And speaking for the rest of the world (sorry, I am not at liberty to disclose how I obtained that authority), for Americans the big one is clearly guns.

James Spence - 2/7/2005

I agree. This seems what Thomas E. Wood’s "Politically Incorrect Guide to American History’ and his association to The League of the South, has in mind, more or less.

Michael Beatty - 2/7/2005

I like Professor Cornell's observation that "Substituting the ideas of the losers for the winners turns history into a science fiction fantasy, in which one might as well argue that . . . the South won the Civil War." In many parts of the old Confederate States of America, there still exists the firm belief that the South DID win the war but lost the peace, or that the period 1865-present is nothing but an interbellum, a la 1918-1939, after which "the South shall rise again," albeit not necessarily by another armed insurrection.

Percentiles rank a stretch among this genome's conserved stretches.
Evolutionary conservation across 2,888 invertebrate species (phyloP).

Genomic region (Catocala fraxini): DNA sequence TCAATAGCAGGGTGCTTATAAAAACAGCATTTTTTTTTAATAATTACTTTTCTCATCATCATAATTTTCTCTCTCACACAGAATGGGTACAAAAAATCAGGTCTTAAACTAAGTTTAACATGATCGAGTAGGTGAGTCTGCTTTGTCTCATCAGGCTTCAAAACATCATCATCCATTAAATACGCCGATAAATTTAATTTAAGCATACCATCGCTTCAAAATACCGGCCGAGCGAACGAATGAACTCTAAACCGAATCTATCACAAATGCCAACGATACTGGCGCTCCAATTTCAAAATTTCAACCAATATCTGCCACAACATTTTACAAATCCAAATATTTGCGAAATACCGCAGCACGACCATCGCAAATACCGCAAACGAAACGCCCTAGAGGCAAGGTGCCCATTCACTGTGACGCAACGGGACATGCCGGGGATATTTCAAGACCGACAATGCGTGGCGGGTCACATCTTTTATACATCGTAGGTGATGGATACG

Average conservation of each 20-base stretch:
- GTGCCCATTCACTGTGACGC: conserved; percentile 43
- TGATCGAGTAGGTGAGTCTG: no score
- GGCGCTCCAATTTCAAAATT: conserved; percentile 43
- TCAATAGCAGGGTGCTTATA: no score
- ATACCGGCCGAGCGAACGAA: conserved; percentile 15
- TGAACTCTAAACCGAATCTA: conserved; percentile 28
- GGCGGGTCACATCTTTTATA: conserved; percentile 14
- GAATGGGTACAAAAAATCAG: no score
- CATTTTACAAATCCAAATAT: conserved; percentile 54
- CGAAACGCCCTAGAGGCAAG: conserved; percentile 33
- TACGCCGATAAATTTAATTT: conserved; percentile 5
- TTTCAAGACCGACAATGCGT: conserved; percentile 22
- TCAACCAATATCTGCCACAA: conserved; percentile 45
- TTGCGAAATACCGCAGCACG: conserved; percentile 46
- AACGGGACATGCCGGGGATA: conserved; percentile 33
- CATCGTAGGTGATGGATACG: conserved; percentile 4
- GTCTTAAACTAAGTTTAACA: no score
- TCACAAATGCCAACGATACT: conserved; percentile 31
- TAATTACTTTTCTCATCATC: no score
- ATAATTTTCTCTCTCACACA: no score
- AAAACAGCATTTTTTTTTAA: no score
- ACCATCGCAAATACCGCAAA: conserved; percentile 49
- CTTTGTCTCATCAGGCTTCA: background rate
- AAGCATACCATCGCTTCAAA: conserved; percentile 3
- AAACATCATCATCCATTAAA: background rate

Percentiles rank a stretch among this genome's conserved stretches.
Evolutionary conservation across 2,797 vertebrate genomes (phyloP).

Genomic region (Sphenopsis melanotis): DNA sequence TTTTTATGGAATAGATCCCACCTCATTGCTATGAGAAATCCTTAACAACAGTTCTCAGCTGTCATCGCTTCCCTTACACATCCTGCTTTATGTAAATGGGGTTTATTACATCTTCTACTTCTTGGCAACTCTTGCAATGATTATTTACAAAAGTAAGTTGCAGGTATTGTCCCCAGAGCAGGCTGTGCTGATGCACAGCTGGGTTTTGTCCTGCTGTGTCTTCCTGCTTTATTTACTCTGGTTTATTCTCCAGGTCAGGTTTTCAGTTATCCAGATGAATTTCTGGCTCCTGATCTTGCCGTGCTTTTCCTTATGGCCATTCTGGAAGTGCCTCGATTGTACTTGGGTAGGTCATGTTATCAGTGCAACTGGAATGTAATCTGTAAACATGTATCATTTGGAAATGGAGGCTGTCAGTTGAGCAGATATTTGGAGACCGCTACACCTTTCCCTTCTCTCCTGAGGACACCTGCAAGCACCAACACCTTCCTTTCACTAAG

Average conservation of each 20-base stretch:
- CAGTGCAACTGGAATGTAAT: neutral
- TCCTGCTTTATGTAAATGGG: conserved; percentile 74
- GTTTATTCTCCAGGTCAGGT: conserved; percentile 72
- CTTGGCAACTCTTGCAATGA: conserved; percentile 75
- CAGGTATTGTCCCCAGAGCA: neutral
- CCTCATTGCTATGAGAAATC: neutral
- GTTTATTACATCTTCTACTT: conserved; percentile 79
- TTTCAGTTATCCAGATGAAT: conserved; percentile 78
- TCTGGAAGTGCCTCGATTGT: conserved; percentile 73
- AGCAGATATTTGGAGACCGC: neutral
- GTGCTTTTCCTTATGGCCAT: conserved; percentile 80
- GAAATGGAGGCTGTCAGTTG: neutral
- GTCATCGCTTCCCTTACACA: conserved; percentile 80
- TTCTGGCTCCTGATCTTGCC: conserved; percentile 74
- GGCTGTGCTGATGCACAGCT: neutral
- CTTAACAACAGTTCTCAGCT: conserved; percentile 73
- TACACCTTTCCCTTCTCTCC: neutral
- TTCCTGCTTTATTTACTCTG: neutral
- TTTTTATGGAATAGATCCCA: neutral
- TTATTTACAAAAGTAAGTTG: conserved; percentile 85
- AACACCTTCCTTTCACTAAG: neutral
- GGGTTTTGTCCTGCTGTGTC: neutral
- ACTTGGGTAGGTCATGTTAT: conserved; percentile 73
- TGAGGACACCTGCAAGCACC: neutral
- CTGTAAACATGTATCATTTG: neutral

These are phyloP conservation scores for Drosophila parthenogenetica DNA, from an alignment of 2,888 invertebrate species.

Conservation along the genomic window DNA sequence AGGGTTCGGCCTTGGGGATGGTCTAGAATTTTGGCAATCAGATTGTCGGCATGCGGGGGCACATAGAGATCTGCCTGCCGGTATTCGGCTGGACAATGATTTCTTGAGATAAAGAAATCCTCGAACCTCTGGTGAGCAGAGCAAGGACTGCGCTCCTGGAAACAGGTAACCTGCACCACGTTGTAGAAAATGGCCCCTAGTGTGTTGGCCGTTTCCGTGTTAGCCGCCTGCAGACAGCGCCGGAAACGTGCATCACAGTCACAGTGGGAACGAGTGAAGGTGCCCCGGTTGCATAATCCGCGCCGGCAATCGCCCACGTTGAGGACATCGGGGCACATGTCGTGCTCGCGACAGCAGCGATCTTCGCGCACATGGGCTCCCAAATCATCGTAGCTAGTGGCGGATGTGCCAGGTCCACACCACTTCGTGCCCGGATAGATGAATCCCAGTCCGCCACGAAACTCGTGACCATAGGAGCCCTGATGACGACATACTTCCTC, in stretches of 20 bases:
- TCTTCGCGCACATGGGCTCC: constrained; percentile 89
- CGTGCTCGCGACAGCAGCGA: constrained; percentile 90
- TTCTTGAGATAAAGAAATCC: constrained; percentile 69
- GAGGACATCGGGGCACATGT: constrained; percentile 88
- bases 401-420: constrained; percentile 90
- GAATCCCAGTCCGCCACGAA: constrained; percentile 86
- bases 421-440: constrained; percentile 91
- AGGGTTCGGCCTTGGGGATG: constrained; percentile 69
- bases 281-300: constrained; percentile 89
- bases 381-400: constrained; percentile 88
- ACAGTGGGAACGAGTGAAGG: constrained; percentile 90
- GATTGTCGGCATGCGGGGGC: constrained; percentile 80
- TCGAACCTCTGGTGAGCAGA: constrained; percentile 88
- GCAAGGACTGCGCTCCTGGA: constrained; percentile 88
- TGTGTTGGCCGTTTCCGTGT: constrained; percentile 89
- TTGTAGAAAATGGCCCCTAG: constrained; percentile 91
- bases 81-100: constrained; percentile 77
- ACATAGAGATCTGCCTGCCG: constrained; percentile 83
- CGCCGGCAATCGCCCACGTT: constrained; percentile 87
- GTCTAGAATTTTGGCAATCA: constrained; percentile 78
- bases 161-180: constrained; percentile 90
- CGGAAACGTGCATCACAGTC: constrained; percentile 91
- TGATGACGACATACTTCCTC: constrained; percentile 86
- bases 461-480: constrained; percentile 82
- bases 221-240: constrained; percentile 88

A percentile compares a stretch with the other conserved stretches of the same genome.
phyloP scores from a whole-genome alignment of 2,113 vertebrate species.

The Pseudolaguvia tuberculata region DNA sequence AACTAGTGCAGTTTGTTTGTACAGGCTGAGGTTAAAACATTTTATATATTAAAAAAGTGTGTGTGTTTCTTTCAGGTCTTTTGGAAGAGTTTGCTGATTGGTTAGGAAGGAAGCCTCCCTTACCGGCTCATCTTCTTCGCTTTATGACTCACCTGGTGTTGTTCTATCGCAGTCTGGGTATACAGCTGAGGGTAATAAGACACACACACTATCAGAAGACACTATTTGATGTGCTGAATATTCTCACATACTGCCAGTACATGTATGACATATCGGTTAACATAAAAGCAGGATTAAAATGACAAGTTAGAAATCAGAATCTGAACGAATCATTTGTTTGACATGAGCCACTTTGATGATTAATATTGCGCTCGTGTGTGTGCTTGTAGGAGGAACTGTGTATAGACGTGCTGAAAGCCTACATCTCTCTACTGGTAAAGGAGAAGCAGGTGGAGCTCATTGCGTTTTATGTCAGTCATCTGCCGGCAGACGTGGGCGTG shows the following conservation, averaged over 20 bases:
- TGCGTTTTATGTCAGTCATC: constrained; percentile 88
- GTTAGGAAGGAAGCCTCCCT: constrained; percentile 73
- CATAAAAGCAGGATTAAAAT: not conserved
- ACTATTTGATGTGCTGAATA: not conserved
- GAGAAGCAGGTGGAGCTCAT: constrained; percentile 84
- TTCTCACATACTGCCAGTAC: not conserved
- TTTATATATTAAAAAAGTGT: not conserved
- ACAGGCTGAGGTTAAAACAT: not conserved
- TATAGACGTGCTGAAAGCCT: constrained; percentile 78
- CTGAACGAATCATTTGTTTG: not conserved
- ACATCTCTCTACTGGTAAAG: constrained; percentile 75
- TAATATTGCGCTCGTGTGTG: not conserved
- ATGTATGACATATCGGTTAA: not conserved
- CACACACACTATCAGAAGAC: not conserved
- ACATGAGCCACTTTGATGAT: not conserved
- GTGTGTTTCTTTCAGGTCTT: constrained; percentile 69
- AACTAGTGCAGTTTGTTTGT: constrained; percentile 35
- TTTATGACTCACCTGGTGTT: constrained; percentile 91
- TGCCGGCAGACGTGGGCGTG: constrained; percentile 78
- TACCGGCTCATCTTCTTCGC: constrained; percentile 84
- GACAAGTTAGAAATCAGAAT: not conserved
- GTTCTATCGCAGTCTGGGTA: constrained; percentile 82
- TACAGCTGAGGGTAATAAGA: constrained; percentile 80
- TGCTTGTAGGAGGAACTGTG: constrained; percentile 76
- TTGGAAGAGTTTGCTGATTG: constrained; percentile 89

That is to say, science-fiction (of a socially-palatable sort; none of this Star Trek foolishness) IS the reality that permeates the Old South and is just waiting for its time to blaze forth again.

Dick Johnson - 2/7/2005

Keep in mind that the Bill of Rights was added to provide clarity to the restrictions on government contained in the Constitution. Whichever way you define "Militia" or "Arms" doesn't really matter. The right of individuals to carry weapons for self-defence is implicit in the right to Life. If you are not allowed to protect your own life (and, by extension, property) then your right to life is being abridged.
Gun Control: The theory that a woman found dead in an alley, raped and strangled with her panty hose, is somehow morally superior to a woman explaining to police how her attacker got that fatal bullet wound. - L. Neil Smith

John Reed Tarver - 2/7/2005